Ageing – A Problem Facing Us All

What’s the solution to the ageing dilemma? As we grow older and live longer as a nation it puts strain on the state and on our own resources. According to the 2017 book The 100-Year Life: Living and Working in an Age of Longevity by Lynda Gratton and Andrew Scott half the babies born in wealthier countries since 2000 will see their 100th birthday – 103 in the UK – changing everything from work and economics to our relationships. While living longer, potentially to 100 years and more, is to be welcomed, no-one would want to live it in poor health and relative poverty. 

What life span have the children got to look forward to?

The challenges of long-term care are well documented. State pension ages for men and women have been increasing and governments have launched new initiatives such as pensions freedoms and auto enrolment in recent years in order to boost individual retirement savings, which for most people are inadequate. As the 100-year life states, what this means for individuals is: “If we live for longer we need to invest more in our financial assets to support a longer life. However, a longer life is not just about getting the finances right but also about making sure you invest in your health, your families and friends and your own productive abilities. A longer life will lead us to reassess how we balance these financial and non- financial forces over our lives.”* 

A recent survey shows that women’s retirement savings are set to fall short by 16 years, while men are on average likely to come up 10 years short. So, although the average woman in the UK wants to retire at 63, if they did so their savings at retirement would run out by the time they were 69, assuming they are spending £27k per year. The survey based this on an average life expectancy of 85 and average savings of £392 per month. It says that in order for Brits to fund their living expenses to age 85, they either need to drastically increase the amount they save or continue working for significantly longer. 

I believe Advisers such as ourselves, are in a unique position to add value and expertise to clients’ wellbeing by helping them do this by building the products and tools that enable them to meet the wealth and health challenges of the future. 

Johnson pledge to cut tax

Would you believe it?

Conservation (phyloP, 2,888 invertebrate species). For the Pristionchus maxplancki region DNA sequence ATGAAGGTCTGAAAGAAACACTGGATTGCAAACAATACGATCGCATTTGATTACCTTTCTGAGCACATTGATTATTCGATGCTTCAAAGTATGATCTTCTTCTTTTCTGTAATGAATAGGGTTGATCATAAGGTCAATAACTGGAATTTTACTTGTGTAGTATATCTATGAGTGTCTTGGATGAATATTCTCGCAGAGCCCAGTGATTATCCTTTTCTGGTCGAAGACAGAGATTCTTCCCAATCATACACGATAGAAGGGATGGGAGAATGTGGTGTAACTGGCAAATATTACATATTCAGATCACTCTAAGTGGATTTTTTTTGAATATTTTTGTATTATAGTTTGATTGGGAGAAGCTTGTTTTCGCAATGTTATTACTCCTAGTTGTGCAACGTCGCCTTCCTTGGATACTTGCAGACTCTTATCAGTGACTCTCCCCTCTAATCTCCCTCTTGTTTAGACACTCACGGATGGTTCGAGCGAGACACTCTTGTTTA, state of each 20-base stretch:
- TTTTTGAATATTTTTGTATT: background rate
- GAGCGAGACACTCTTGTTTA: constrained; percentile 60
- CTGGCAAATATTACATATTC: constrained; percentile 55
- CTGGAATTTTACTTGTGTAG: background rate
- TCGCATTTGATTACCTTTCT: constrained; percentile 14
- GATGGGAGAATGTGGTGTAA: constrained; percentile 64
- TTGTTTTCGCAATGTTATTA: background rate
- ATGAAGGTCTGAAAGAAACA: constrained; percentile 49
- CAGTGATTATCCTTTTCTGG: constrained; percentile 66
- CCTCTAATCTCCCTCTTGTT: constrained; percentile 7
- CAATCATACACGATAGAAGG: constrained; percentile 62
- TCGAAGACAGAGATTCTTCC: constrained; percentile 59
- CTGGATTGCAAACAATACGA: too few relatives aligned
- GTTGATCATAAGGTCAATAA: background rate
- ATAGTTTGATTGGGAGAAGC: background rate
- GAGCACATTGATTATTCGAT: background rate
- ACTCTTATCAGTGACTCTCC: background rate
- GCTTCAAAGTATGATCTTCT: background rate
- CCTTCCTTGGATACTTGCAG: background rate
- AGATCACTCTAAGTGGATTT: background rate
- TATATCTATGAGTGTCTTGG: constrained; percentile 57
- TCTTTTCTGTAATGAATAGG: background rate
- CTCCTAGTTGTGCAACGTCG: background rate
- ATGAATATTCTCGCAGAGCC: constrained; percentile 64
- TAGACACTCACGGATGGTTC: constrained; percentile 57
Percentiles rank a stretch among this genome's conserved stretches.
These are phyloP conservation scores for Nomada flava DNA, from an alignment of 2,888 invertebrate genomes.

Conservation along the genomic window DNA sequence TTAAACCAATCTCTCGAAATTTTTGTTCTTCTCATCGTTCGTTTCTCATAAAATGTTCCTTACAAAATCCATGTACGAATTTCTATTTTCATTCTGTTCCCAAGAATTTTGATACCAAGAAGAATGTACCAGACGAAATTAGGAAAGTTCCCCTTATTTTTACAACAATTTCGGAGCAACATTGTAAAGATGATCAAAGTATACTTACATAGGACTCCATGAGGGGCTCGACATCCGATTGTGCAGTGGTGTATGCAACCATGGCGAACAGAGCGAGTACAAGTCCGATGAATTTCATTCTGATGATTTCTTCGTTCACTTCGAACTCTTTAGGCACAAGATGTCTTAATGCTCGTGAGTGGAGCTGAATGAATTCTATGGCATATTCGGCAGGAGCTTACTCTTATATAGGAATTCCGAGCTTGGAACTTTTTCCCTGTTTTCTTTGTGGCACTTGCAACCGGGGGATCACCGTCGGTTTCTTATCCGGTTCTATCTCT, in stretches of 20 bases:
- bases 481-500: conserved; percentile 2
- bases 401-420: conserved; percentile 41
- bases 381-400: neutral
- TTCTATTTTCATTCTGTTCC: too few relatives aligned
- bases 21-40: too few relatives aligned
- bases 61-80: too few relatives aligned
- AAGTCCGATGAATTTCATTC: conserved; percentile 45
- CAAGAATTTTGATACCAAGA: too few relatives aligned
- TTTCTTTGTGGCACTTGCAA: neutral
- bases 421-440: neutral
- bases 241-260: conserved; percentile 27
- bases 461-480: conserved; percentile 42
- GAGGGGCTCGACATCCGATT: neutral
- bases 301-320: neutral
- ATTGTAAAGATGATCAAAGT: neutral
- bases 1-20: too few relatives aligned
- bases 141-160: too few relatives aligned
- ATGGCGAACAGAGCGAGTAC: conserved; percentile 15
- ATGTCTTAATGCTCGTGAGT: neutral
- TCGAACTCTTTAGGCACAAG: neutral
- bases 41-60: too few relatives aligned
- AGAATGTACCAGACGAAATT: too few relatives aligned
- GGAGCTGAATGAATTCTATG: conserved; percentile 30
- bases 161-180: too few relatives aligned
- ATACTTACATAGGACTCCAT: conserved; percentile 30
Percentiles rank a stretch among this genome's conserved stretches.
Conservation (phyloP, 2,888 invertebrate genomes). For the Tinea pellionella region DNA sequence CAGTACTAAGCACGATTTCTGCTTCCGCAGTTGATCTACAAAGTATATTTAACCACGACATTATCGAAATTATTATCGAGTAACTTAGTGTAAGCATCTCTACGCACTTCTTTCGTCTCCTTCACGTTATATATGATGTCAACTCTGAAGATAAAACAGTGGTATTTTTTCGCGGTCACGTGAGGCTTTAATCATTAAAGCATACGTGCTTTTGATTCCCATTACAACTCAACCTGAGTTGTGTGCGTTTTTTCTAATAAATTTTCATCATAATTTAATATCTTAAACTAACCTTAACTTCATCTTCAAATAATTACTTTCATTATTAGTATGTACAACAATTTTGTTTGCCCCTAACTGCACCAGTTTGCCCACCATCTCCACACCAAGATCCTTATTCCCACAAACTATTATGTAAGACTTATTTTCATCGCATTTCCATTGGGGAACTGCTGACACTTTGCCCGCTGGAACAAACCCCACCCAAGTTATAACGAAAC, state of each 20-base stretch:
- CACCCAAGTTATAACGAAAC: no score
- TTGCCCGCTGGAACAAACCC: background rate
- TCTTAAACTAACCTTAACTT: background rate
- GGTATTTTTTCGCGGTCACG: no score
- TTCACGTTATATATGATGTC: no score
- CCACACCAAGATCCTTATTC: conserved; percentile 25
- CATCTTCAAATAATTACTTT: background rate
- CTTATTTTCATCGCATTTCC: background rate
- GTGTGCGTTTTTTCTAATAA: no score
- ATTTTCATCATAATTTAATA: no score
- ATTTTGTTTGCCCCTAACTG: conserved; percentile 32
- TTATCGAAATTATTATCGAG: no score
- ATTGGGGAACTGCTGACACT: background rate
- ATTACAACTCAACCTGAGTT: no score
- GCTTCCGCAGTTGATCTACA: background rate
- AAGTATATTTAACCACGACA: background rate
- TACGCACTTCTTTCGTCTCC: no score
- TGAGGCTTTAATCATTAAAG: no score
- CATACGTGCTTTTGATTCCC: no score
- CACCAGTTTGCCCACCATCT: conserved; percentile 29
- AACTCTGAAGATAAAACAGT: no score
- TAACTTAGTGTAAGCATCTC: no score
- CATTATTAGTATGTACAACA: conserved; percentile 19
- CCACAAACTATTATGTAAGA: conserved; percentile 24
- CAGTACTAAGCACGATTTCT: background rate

Tory leader contender Boris Johnson pledged to cut income tax bills for those earning more than £50,000 a year, if he wins the race to succeed Theresa May as Prime Minister.

Speaking to the Telegraph, Johnson said he would use the money currently set aside for a no-deal Brexit to raise the 40 per cent tax rate threshold to £80,000, cutting taxes for around 3 million higher earners. As an MP, the former foreign secretary earns £79,468.

“We should be raising thresholds of income tax so that we help the huge numbers that have been captured in the higher rate by fiscal drag,” he said.

While some of the costs would be offset by the no-deal Brexit fund, if Johnson is named Prime Minister, the Telegraph calculated that the move would cost approximately £9.6bn per year.

Commenting, Labour’s shadow chancellor John McDonnell said the proposal highlighted “how out of touch the Tories are”, the BBC reported.

According to The Guardian, McDonnell added: “Exactly as predicted, the Tory leadership race is degenerating into a race to the bottom in tax cuts. When there are 4.5 million children in poverty, 1 million elderly in severe poverty, the schools’ budgets and our police service stretched to breaking point, this [is] the Tory priority.”

I can see his point!

Should I Stay or Should I Go

Oh dear, dear. I have to confess right here to being old enough to remember those words of Joe Strummer and Mick Jones back in the eighties. Maybe they echo some of the thoughts which have been going on in Mrs May’s head of late although she doesn’t quite strike me as being a fan of The Clash.